temporarily suspend enforcement of the safety zone. If enforcement of 
the zone is temporarily suspended, the Captain of the Port Lake 
Michigan will cause a notice of the suspension of enforcement of this 
safety zone to be made by all appropriate means to effect the widest 
publicity among the affected segments of the public including 
publication in the Federal Register as practicable, in accordance with 
33 CFR 165.7(a). Such means of notification may also include but are 
not limited to, Broadcast Notice to Mariners or Local Notice to 
Mariners. The Captain of the Port Lake Michigan will also issue a 
Broadcast Notice to Mariners and Local Notice to Mariners notifying the 
public when the temporary suspension of enforcement is over and the 
zone is once again in operation.
    (4) Regulations. (i) In accordance with the general regulations in 
Sec.  165.23 of this part, entry into, transiting, or anchoring within 
this safety zone is prohibited unless authorized by the Captain of the 
Port Lake Michigan, or her on-scene representative.
    (ii) This safety zone is closed to all vessel traffic, except as 
may be permitted by the Captain of the Port Lake Michigan or her on-
scene representative.
    (iii) The ``on-scene representative'' of the Captain of the Port is 
any Coast Guard commissioned, warrant or petty officer who has been 
designated by the Captain of the Port to act on her behalf. The on-
scene representative of the Captain of the Port will be aboard a Coast 
Guard, Coast Guard Auxiliary, or other designated vessel or will be on 
shore and will communicate with vessels via VHF-FM radio or loudhailer. 
The Captain of the Port or her on-scene representative may be contacted 
via VHF-FM radio Channel 16.
    (iv) Vessel operators desiring to enter or operate within the 
safety zone shall contact the Captain of the Port Lake Michigan or her 
on-scene representative to obtain permission to do so. Vessel operators 
given permission to enter or operate in the safety zone must comply 
with all directions given to them by the Captain of the Port Lake 
Michigan or her on-scene representative.
    (b) Regulated Navigation Area. The following is a Regulated 
Navigation Area: All waters of the Chicago Sanitary and Ship Canal, 
Romeoville, IL located between mile marker 295.0 (approximately 1.1 
miles south of the Romeo Road Bridge) and mile marker 297.5 
(approximately 1.3 miles northeast of the Romeo Road Bridge).
    (1) Definitions. The following definitions apply to this section:
    Bow boat means a towing vessel capable of providing positive 
control of the bow of a tow containing one or more barges, while 
transiting the regulated navigation area. The bow boat must be capable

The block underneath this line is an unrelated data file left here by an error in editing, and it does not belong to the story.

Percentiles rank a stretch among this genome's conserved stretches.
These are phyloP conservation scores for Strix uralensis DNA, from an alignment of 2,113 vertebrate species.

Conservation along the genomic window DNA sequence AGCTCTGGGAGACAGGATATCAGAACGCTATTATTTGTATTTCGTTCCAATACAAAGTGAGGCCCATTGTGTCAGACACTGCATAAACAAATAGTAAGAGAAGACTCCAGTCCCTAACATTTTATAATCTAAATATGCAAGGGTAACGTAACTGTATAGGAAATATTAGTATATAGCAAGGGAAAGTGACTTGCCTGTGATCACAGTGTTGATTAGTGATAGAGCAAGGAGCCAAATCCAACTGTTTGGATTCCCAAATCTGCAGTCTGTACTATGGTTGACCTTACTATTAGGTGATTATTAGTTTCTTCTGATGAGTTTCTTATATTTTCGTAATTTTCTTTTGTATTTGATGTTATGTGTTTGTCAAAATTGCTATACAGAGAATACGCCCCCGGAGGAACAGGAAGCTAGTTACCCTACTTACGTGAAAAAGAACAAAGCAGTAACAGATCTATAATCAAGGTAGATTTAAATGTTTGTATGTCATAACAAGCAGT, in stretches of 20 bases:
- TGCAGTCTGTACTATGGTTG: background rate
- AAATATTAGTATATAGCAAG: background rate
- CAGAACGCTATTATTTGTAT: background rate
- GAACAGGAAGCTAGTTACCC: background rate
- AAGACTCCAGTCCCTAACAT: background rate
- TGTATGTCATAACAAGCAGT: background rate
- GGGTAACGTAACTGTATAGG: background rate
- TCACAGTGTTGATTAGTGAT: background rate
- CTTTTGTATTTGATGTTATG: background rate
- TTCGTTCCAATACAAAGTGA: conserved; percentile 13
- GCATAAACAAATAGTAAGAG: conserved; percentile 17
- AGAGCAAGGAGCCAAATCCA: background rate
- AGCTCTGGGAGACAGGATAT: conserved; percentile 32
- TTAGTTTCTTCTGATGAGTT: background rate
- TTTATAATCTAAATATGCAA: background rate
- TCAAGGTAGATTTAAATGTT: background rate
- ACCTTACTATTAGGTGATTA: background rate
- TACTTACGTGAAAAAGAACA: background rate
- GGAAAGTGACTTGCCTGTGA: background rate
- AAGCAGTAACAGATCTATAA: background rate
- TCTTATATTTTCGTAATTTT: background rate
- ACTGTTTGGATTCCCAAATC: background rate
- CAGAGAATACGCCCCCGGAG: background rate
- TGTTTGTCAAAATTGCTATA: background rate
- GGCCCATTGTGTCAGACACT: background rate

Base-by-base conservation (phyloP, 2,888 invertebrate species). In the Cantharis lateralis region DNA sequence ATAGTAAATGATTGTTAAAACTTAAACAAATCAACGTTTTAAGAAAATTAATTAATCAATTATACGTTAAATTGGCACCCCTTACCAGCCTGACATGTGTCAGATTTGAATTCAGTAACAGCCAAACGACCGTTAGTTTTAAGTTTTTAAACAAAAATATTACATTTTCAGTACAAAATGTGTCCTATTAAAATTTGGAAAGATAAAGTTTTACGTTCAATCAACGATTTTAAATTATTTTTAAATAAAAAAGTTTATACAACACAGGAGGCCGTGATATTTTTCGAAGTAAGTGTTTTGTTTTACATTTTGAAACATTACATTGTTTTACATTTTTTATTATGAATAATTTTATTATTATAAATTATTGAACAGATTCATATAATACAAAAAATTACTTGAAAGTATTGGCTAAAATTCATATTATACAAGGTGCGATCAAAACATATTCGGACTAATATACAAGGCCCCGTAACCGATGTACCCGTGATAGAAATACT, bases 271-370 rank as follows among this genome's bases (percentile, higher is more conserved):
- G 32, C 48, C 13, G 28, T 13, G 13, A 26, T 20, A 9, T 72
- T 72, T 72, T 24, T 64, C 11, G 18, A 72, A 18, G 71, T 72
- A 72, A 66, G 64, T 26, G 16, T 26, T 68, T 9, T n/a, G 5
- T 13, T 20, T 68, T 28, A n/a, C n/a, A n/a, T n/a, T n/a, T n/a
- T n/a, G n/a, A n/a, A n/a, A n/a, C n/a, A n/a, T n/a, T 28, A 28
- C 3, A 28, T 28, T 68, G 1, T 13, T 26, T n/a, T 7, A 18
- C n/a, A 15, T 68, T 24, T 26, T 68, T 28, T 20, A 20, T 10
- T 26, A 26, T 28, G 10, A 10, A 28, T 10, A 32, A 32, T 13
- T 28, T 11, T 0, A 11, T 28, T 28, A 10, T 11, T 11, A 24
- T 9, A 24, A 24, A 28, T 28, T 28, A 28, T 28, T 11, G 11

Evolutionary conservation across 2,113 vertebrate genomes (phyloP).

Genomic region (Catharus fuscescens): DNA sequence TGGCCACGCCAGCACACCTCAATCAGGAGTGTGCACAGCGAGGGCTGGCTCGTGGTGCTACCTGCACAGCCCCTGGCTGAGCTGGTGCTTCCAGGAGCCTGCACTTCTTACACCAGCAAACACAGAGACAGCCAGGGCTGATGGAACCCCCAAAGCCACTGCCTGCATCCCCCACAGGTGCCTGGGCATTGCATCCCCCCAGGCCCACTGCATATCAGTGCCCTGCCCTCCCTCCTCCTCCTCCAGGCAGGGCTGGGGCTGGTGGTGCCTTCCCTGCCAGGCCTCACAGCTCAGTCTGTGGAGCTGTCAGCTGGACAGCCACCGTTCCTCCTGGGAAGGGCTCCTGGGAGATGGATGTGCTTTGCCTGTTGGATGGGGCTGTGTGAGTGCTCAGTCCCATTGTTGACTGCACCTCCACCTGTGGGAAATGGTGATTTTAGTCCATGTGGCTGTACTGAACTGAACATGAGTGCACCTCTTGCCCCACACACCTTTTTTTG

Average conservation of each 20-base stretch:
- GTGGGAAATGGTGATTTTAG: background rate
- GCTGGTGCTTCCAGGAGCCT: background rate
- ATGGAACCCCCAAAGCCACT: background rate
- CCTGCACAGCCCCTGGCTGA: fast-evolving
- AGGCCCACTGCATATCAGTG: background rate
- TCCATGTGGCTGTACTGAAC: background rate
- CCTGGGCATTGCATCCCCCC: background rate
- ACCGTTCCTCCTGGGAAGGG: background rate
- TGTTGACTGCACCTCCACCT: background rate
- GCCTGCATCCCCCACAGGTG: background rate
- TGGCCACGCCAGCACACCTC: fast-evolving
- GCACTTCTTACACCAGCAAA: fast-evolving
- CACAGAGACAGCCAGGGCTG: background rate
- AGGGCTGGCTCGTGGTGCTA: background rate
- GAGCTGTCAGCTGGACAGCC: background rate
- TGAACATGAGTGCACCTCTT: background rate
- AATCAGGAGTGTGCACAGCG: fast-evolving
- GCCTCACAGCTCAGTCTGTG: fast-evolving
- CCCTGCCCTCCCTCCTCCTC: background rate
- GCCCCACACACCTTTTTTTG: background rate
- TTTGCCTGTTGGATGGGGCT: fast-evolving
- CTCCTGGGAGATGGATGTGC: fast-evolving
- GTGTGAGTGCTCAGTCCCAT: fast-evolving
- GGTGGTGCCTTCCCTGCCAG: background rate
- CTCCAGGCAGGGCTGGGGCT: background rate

of preventing a tow containing one or more barges from coming into 
contact with the shore and other moored vessels.
    Designated representatives means the Captain of the Port Lake 
Michigan and Commanding Officer, Marine Safety Unit Chicago.
    Hazardous material means any material as defined in 46 CFR 150.115.
    Red flag barge means any barge certificated to carry any hazardous 
material in bulk.
    (2) Notice of enforcement or suspension of enforcement. The Captain 
of the Port Lake Michigan will enforce the Regulated Navigation Area 
established by this section only upon notice. Captain of the Port Lake 
Michigan will cause notice of the enforcement of this regulated 
navigation area to be made by all appropriate means to effect the 
widest publicity among the affected segments of the public including 
publication in the Federal Register as practicable, in accordance with 
33 CFR 165.7(a). Such means of notification may also include but are 
not limited to, Broadcast Notice to Mariners or Local Notice to 
Mariners. The Captain of the Port Lake Michigan will issue a Broadcast 
Notice to Mariners and Local Notice to Mariners notifying the public 
when enforcement of these safety zones is suspended.
    (3) Regulations. (i) The general regulations contained in 33 CFR 
165.13 apply.
    (ii) All up-bound and down-bound barge tows that contain one or 
more red flag barges transiting through the regulated navigation area 
must be assisted by a bow boat until the entire tow is clear of the 
regulated navigation area.
    (iii) Vessels engaged in commercial service, as defined in 46 
U.S.C. 2101(5), may not pass (meet or overtake) in the regulated 
navigation area and must make a SECURITE call when approaching the 
regulated navigation area to announce intentions and work out passing 
arrangements on either side.
    (iv) Commercial tows transiting the regulated navigation area must 
be made up with wire rope to ensure electrical connectivity between all 
segments of the tow.
    (v) All vessels are prohibited from loitering between the Romeo 
Road Bridge (approximate mile marker 296.18) and mile marker 296.7 
(aerial pipeline located approximately 0.51 miles north east of Romeo 
Road Bridge).
    (vi) Vessels may enter the waters between the Romeo Road Bridge 
(approximate mile marker 296.18) and mile marker 296.7 (aerial pipeline 
located approximately 0.51 miles north east of Romeo Road Bridge) for 
the sole purpose of transiting to the other side and must maintain 
headway throughout the transit. All vessels and persons are prohibited 
from dredging, laying cable, dragging, fishing, conducting salvage 
operations, or any other activity, which could disturb the bottom of 
the canal in the area located between the Romeo Road Bridge 
(approximate mile marker 296.18) and mile marker 296.7 (aerial pipeline 
located approximately 0.51 miles north east of Romeo Road Bridge).
    (vii) All personnel on open decks must wear a Coast Guard approved 
Type I personal flotation device while in the waters between the Romeo 
Road Bridge (approximate mile marker 296.18) and mile marker 296.7 
(aerial pipeline located approximately 0.51 miles north east of Romeo 
Road Bridge).
    (viii) Vessels may not moor or lay up on the right or left 
descending banks of the waters between the Romeo Road Bridge 
(approximate mile marker 296.18) and mile marker 296.7 (aerial pipeline 
located approximately 0.51 miles north east of Romeo Road Bridge).
    (ix) Towboats may not make or break tows if any portion of the 
towboat or tow is located in the waters between the Romeo Road Bridge 
(approximate mile

[[Page 45323]]

marker 296.18) and mile marker 296.7 (aerial pipeline located 
approximately 0.51 miles north east of Romeo Road Bridge).
    (4) Compliance. All persons and vessels must comply with this 
section and any additional instructions or orders of the Ninth Coast 
Guard District Commander, or his designated representatives.
    (5) Waiver. For any vessel, the Ninth Coast Guard District 
Commander, or his designated representatives, may waive any of the 
requirements of this section, upon finding that operational conditions 
or other circumstances are such that application of this section is 
unnecessary or impractical for the purposes of vessel and mariner 
safety.

    Dated: August 24, 2009.
Peter V. Neffenger,
Rear Admiral, U.S. Coast Guard, Commander, Ninth Coast Guard District.
[FR Doc. E9-21200 Filed 8-28-09; 4:15 pm]
BILLING CODE 4910-15-P